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Cyberstalking dangers abound

Biswajit.HD

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Intimate details, personal preferences, friend circles: cyber stalkers know all about the lives of their victims. Some of them say that love is the reason behind the stalking, while for some others, it is hate. But one factor is common to all cases: they find their victims via the Internet.

In one case for instance, a young American kept a check on the webcam of his female victim. He used LogMeIn and an illegal webcam spying application to get an access to the victim’s laptop, and took over 20,000 photos using its integrated webcam—including some of the lady naked in her apartment. The photos were uploaded directly to a European server. The police could not determine whether the photos had been distributed or sold.

Stalkers can find information about potential victims easily on the web because many people reveal intimate details and personal interests on social network platforms such as Orkut and Facebook, which predators can exploit at will. This is called Social Phishing. Social networking profiles make a lot of information accessible to everyone. These, for instance, include private details of someone’s life, personal interests and photos, contacts, addresses, telephone numbers, and so on. “Youngsters often treat their data thoughtlessly and carelessly”, is the criticism by Berlin-based lawyer Ulrich Schulte am Hülse.


Things can get ugly

Real harassment begins once the culprits collect sufficient information. They might start by filling their victims’ inboxes with hundreds of emails—some victims have also reported so-called “spam bombs”. Another way to drive a target mad, as described by psychologists, is to edit the victim’s photos or morph them completely, often presenting the victim in extremely embarrassing situations. The stalkers then publish these photos online to disparaging the victims and put psychlogical pressure on them. Cyber stalking also includes lies about the victims. Details about their s#x lives, financial situations, and careers are all exploited by predators to exert power and control over their victims. In many such cases, the culprits act in an extremely skilful manner and use only foreign IP addresses which are difficult or even impossible to trace. Over 11,400 cases of stalking were reported in 2007 all over Germany.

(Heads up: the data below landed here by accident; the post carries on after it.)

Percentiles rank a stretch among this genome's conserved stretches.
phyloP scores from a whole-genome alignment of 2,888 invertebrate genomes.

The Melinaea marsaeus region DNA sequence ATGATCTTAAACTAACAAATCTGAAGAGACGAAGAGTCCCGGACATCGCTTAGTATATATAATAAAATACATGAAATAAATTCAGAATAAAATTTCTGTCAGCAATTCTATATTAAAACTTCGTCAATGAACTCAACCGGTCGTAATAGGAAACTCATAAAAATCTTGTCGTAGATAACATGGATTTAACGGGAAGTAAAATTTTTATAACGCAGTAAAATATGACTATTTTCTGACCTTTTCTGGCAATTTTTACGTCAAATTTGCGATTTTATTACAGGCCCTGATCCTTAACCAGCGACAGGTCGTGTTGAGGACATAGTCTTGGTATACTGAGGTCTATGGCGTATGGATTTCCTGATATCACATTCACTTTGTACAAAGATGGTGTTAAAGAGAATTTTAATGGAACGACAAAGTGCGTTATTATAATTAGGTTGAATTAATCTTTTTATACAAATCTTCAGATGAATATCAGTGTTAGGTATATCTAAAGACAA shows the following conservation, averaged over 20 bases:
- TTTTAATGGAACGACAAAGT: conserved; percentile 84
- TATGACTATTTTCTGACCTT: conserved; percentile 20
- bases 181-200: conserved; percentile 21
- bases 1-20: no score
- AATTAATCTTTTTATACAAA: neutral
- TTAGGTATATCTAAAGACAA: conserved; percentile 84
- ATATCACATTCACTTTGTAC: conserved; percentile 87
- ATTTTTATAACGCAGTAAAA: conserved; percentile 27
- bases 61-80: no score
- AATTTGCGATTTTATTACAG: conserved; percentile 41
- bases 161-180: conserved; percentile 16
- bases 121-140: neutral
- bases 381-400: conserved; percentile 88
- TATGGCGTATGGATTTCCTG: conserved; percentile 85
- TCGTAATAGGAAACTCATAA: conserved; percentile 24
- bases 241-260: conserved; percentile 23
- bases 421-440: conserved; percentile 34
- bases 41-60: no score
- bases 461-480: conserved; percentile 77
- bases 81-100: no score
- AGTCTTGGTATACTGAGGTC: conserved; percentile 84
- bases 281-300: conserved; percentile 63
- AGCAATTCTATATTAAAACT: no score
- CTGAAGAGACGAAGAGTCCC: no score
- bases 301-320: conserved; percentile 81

In some cases, the stalkers even use stolen information to act on behalf of the victim! Some stalkers, for instance, participate in eBay auctions under their victims’ names, or purchase and dispatch goods through Amazon. In the worst cases, victims are also threatened with physical and sexual advances, building up trauma that many victims can never get rid of. They become distant and withdrawn, leading to complete isolation. Victims often experience traumatic mental disturbances. One case of online harassment in South Korea had a dramatic end: the famous actress Choi Jin-sil committed suicide after a smear campaign against her ran on the Internet. In other countries as well, cyber stalkers have made their victims commit suicide. The terrifying case in South Korea has prompted people to say that policemen should keep things in order on the Internet and censor offensive and threatening entries on any website.


Limited options

Stalking victims can take action against false allegations on the Internet. “It becomes a major problem, if this happens on websites outside the victim’s country”, explains Schulte am Hülse. “It is very difficult to get the operators of websites like Rotten Neighbor (www.rottenneighbor.com) to delete their content. However, if you know the person who has uploaded photos or negative comments, you should take action against him or her immediately”. A legal notice often works in such cases. Many people use peer rating websites like Rotten Neighbor to brand people with a negative reputation, whether it is genuine or done only to harass them. A landmark posted on Google Maps can also be used to embarrass people, and they might not find out about it for months or years. In the past few years, new anti-stalking laws have come into effect in several countries around the world. Culprits can be imprisoned but a huge number of cases are dismissed as it is difficult to prove that stalking has really occured. “A legal definition of cyber stalking is not yet available”, says Ulrich Schulte am Hülse.

You have to defend yourself outside of the courts as well. For instance, if photos posted online violate your right to privacy, you can take action. Portals like ReputationDefender (www.reputationdefender.com) can also help if you want to get rid of undesirable entries about you on the Internet; these websites attempt to trace those responsible for negative entries on other social sites and persuade them to delete the entries. Such platforms stop short of offering legal services though.

source : Chip Magazine
 
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